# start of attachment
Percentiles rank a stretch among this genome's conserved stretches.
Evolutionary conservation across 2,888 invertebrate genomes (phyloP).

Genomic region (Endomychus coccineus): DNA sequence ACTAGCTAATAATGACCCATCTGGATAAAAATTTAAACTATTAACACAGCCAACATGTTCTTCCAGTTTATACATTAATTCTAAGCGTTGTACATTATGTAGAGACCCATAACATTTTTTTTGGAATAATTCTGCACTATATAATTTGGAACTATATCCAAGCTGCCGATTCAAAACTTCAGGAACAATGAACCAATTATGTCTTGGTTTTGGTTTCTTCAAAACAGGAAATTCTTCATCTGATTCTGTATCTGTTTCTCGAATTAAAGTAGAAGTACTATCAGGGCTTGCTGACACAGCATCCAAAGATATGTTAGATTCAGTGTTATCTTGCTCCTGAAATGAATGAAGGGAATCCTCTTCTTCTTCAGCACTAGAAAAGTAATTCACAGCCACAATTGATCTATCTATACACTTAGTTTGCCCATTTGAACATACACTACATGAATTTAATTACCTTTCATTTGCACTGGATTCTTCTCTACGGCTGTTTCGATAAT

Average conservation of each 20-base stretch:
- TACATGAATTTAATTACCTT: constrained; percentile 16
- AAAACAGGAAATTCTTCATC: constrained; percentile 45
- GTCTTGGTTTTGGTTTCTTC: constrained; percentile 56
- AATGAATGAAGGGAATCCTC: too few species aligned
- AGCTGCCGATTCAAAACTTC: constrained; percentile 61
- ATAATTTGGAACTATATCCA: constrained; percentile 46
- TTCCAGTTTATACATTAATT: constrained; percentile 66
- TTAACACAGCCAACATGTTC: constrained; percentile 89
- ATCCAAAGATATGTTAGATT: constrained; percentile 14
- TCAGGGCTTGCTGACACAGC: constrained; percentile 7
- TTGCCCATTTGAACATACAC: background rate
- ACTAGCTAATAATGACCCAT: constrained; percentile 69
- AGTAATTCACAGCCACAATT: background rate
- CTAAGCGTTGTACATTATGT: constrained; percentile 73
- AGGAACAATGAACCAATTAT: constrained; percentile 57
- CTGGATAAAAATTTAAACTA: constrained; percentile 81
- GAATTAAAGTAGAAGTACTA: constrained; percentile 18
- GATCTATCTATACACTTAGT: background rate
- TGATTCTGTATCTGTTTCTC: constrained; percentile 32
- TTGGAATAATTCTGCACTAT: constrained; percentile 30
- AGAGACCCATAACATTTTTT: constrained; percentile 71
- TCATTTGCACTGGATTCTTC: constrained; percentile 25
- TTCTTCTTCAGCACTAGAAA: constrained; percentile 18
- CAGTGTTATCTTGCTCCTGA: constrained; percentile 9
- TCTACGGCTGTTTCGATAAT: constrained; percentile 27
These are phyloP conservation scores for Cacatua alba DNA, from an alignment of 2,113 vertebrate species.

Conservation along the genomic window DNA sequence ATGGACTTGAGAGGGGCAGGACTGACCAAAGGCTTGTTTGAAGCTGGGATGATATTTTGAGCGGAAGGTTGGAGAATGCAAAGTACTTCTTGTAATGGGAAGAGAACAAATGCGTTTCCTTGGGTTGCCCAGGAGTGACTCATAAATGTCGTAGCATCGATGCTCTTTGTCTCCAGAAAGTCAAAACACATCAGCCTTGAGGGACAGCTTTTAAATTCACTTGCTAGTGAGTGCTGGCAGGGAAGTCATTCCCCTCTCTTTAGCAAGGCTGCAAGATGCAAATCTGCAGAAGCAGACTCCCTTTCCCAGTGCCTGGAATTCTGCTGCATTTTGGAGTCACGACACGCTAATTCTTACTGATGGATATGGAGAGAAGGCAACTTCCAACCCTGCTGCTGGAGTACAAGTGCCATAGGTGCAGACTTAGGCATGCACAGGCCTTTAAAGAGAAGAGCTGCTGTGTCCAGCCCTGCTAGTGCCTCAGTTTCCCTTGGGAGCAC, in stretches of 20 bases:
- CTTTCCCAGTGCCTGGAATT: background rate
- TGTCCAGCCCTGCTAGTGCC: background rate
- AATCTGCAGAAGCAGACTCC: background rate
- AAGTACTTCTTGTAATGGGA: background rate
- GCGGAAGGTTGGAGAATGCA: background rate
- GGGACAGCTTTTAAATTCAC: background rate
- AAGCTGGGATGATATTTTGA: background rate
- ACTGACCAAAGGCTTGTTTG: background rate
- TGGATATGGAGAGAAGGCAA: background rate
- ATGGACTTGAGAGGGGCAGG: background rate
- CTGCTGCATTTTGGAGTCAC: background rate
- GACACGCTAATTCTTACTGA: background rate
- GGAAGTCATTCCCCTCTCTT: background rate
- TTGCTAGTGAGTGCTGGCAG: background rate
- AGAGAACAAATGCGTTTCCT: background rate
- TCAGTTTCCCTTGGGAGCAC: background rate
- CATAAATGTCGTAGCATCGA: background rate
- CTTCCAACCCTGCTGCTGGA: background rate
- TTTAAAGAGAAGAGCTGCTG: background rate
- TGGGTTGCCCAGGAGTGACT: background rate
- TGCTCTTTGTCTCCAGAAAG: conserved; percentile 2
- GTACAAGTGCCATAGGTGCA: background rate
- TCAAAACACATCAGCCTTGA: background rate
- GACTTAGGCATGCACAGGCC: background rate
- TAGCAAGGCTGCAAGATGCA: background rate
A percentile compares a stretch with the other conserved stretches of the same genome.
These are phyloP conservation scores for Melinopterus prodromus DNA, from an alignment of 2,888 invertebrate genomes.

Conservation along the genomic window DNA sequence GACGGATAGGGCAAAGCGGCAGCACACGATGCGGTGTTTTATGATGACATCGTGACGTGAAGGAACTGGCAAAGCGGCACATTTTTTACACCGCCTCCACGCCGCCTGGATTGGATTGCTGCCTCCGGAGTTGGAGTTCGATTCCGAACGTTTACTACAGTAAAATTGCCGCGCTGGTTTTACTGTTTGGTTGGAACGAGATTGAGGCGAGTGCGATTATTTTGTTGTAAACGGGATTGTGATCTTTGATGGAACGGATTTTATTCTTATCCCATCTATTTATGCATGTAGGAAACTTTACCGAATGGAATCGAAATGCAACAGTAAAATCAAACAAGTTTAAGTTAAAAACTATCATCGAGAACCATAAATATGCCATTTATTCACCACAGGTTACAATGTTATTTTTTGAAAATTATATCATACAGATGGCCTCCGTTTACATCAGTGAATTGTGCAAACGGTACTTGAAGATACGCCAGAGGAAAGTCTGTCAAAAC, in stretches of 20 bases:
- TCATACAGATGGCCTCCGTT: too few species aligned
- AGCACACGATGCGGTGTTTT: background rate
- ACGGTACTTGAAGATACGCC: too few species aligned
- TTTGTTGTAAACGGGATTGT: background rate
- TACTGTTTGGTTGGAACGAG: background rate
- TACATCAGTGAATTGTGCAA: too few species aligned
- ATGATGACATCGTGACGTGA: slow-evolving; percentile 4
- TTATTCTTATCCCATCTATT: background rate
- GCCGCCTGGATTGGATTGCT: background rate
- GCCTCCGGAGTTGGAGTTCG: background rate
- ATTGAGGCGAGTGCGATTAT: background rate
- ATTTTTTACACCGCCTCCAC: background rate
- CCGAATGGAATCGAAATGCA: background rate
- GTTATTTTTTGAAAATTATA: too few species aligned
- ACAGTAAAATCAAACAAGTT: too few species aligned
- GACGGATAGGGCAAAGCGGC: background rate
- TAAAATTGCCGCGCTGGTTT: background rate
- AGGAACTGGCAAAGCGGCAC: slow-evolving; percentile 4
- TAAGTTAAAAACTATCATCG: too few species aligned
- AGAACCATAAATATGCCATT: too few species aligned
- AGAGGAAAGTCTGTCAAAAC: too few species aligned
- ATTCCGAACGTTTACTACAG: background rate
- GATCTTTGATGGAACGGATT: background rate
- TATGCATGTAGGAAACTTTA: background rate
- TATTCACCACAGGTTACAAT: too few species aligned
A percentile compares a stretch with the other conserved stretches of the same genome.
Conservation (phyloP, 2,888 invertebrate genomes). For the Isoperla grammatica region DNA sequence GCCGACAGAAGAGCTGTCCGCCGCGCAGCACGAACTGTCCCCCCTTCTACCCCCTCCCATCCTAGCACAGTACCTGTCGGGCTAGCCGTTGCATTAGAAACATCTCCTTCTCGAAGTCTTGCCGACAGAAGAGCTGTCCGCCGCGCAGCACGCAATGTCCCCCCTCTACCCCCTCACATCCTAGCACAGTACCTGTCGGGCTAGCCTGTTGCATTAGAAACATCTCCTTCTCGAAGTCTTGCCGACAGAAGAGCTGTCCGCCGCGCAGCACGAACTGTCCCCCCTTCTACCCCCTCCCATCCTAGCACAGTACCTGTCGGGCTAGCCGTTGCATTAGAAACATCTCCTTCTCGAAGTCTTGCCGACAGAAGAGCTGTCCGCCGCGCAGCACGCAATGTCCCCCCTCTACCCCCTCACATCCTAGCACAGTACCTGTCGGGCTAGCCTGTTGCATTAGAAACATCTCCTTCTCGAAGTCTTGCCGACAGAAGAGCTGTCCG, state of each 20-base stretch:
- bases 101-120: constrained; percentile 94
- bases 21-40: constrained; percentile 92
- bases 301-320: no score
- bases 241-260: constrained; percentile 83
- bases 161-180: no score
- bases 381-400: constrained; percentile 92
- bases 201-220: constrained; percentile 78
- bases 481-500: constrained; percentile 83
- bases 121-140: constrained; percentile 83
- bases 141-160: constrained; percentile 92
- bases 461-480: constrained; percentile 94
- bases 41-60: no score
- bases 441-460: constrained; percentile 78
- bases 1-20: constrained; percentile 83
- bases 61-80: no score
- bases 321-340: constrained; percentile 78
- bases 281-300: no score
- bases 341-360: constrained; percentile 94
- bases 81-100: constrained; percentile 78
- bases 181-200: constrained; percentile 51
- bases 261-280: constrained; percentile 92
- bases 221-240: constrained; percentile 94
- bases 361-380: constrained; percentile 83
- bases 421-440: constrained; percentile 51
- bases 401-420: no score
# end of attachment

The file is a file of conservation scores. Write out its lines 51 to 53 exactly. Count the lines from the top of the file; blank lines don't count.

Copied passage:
- TGGGTTGCCCAGGAGTGACT: background rate
- TGCTCTTTGTCTCCAGAAAG: conserved; percentile 2
- GTACAAGTGCCATAGGTGCA: background rate